That is the insurrectional side of this history, Balibar also argues that there is a constitutive side, in which various third terms are presented as mediations of this tense relationship, community (or fraternity) and property as ways of holding together equaliberty. However, I am less interested in this now than in pointing out a particular similarity between equaliberty and transindividuality. As Balibar argues with respect to equaliberty, underscoring the connection between equality and liberty, even those liberties, those rights, that remove one from the state, the rights to privacy and property, are only possible given a collective insurrection, in their initial construction, and collective support and recognition, in their ongoing institution. The right to privacy, to separation from the eyes and ears of the community, requires a collective recognition of this right. There is thus a transindividual basis of this right. However, Balibar generally restricts the problem of transindividuality to the consideration of the texts of Spinoza and Marx, preferring to relate the discussion of equaliberty to the conflictual history of the citizen. There is a structural echo of sorts between the two concepts, between the ontology of transindividuality and the politics of equaliberty, but they are primarily demonstrated and developed separately. (I should point out that this statement is not based on a thorough survey of Balibar’s works. I recently read La Proposition de l’égaliberté but have not read Violence et Civilité yet. Both books came out in the last year). However, and I am considering this as more of a hypothesis, the ontology does not so much found the politics as refracted from a different perspective. Equaliberty is not based on some essence, but the actual existing limitations of practice, but these limitations can only be seen through a fundamental shift in vocabulary, or ontology.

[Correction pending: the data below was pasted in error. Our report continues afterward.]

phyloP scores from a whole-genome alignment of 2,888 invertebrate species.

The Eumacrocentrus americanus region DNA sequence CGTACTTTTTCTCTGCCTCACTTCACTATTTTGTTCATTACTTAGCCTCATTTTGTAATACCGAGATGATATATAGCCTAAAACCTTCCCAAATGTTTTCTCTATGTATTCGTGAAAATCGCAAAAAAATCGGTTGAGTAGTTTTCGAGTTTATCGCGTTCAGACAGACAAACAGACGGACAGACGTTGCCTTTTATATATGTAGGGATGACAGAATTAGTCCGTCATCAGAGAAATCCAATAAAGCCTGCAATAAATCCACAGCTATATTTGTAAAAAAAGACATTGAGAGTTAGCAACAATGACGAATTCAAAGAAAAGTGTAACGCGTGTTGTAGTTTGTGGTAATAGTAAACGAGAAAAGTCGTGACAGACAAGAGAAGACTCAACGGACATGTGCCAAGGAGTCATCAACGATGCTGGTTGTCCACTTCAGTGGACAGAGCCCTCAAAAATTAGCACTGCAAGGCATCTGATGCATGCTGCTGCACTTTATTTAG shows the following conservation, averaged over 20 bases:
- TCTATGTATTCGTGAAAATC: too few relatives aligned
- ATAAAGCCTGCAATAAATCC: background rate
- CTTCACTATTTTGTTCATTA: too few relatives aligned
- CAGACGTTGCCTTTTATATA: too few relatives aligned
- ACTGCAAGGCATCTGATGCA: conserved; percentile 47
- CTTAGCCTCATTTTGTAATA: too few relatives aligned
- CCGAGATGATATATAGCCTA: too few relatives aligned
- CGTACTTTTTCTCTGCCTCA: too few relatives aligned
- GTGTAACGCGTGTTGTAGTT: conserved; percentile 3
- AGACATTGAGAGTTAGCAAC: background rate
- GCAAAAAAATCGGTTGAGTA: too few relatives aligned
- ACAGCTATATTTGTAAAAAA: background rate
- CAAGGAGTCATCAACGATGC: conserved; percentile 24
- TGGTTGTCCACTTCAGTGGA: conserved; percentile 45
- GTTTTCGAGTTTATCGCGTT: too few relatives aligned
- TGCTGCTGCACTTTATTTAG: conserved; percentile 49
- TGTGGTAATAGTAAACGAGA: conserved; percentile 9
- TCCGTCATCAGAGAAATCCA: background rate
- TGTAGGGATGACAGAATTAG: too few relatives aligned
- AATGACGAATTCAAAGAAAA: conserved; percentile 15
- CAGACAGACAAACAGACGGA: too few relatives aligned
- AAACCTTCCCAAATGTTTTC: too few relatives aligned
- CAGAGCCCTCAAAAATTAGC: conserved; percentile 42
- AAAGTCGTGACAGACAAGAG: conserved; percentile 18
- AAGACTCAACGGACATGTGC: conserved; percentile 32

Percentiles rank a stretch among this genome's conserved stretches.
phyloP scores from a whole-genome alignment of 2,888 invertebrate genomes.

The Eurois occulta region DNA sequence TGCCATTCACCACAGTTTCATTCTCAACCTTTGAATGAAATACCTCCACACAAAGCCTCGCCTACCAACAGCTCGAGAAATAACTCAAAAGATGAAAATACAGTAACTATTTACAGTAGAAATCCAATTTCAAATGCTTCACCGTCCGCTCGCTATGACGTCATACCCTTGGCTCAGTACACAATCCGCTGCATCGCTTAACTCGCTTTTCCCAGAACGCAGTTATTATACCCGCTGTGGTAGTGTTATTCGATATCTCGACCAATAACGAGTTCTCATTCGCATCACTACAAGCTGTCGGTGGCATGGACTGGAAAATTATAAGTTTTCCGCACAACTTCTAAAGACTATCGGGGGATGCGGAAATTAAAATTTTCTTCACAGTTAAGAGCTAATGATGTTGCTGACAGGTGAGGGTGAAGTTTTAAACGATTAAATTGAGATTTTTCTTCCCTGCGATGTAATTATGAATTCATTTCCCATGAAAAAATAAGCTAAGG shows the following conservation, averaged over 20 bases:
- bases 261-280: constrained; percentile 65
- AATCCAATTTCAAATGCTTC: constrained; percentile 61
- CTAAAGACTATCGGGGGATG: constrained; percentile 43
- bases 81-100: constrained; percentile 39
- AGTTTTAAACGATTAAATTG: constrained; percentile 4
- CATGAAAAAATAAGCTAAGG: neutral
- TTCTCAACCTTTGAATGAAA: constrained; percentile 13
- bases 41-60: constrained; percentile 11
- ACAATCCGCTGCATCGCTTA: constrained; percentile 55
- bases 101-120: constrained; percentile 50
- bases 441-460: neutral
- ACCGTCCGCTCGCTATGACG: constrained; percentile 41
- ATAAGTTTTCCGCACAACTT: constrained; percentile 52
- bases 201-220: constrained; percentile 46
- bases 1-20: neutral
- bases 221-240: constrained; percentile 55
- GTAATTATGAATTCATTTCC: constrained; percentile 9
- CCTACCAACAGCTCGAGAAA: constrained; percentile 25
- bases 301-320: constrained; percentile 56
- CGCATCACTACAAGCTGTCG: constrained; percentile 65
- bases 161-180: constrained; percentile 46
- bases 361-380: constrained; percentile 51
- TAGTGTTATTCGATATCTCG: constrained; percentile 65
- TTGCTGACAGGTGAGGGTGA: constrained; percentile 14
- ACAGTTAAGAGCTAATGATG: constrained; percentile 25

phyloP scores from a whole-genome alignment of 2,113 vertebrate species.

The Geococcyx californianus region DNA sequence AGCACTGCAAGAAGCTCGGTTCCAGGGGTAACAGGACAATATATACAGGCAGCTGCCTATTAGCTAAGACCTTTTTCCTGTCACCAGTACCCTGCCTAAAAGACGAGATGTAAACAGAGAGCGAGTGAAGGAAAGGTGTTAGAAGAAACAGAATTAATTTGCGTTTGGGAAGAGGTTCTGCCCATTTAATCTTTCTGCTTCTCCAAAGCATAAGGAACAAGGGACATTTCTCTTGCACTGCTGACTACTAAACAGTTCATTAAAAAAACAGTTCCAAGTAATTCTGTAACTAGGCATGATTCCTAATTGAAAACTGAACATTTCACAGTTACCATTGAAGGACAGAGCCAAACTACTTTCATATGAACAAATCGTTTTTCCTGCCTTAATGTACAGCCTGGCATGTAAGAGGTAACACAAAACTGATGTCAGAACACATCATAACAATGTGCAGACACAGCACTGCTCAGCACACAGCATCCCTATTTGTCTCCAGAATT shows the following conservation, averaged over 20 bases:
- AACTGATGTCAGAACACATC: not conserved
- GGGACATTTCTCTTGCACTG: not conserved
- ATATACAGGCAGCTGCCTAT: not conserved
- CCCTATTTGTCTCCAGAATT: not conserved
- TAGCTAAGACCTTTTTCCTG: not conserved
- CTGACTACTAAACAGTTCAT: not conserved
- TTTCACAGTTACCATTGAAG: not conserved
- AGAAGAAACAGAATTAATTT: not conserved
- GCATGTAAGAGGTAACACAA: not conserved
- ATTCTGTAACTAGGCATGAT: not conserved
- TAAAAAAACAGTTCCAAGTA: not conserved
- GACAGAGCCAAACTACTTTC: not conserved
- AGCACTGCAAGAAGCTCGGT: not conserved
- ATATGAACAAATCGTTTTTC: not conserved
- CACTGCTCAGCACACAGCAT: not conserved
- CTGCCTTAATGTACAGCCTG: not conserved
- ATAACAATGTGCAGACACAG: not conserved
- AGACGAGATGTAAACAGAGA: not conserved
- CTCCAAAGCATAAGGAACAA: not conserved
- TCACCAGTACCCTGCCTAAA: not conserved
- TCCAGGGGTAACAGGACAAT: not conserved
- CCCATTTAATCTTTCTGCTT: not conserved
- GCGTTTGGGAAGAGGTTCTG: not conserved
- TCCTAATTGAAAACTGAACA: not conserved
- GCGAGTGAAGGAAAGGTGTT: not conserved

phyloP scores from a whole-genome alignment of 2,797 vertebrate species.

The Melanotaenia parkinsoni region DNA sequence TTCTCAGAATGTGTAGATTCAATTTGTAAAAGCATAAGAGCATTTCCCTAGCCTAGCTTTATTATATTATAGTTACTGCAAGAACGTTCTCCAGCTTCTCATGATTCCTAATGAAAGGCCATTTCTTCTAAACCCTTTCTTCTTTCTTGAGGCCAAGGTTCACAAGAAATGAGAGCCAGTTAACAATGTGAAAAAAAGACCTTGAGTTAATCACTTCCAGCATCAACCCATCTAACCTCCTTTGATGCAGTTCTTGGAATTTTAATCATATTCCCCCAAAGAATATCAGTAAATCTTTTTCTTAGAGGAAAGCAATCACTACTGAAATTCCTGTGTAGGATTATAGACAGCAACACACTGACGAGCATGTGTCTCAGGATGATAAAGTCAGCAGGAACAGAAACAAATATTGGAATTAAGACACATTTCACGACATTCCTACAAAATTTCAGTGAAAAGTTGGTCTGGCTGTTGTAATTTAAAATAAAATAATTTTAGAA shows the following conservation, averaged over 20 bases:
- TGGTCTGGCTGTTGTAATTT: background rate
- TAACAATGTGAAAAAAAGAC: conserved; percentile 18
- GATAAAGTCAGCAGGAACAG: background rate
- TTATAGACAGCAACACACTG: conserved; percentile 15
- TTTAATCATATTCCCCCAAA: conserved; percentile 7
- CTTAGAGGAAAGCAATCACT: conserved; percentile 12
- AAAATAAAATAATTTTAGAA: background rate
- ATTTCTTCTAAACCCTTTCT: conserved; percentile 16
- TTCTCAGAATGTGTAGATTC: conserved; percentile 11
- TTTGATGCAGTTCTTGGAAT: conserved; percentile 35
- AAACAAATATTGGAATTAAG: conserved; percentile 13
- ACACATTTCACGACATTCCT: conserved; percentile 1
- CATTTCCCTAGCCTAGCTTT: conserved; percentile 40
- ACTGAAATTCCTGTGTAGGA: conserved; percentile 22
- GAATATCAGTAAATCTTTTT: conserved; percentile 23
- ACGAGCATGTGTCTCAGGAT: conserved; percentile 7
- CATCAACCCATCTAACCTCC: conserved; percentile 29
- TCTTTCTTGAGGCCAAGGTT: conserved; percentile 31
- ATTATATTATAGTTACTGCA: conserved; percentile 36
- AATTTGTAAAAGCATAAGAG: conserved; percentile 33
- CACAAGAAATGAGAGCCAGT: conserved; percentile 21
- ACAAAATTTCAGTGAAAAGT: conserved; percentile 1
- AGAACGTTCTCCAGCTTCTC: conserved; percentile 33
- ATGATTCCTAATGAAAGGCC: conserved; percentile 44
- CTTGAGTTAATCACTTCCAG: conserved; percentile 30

All of this is complicated by the addition of the economic, or political economy, as a third term to ontology and politics. Included in the book on equaliberty is Balibar’s essay on Macpherson’s concept of “Possessive individualism.” (This essay, like a few others in the book, has appeared before and was even translated into English. The published version here has been revised.) Balibar discusses Marx as one of the reversals of “possessive individualism” noting that for Marx, unlike Locke, labor is an originally transindividual. There is no work without cooperation, reflection, and a division of tasks. To argue that labor is originally transindividual, rather than the foundation of individual activity and property, does not so much resolve the issue, mediating between the ontological and political, but opens up new problems. As Balibar demonstrates with respect to his remarks about neoliberalism, the economic as much as the political is the site of the contestation and destruction of transindividuality. The transindividual relations of work can always become the basis for exploitation and private appropriation. Or to cite one of Balibar’s earlier passages, itself based on a reading of a dense passage from Volume Three of Capital, work as a transindividual relation is also a political relation, even if the terms of struggle and conflict are different.
“...the work relation (as a relation of exploitation) is immediately and directly economic and political; and the form of the “economic community” and the State “spring” simultaneously (or concurrently) from this “base”...In other words, the relations of the exploitation of labor are both the seed of the market (economic community) and the seed of the state (sovereignty/ Servitude). Such a thesis may and must seem blunt and debatable when looked at from a static perspective...However, the thesis can become singularly more explanatory if the notion of “determination” is given a strong sense, that is, if it is considered as the conducting wire to analyze the transformational tendencies of the market and the bourgeois State in the past two centuries or, even better, following the best “concrete analysis of Marxism, to analyze the critical conjunctures which punctuate this tendentious transformation and which precipitate its modifications.”
I do not have a conclusion here, and the problems that I am developing are intended for a larger project, but it seems to me that the problem has to do thinking the relation of separation and identity of the transindividual: transindividuality not so much as ground, but as transversal problem, crossing ontology, economy, and politics.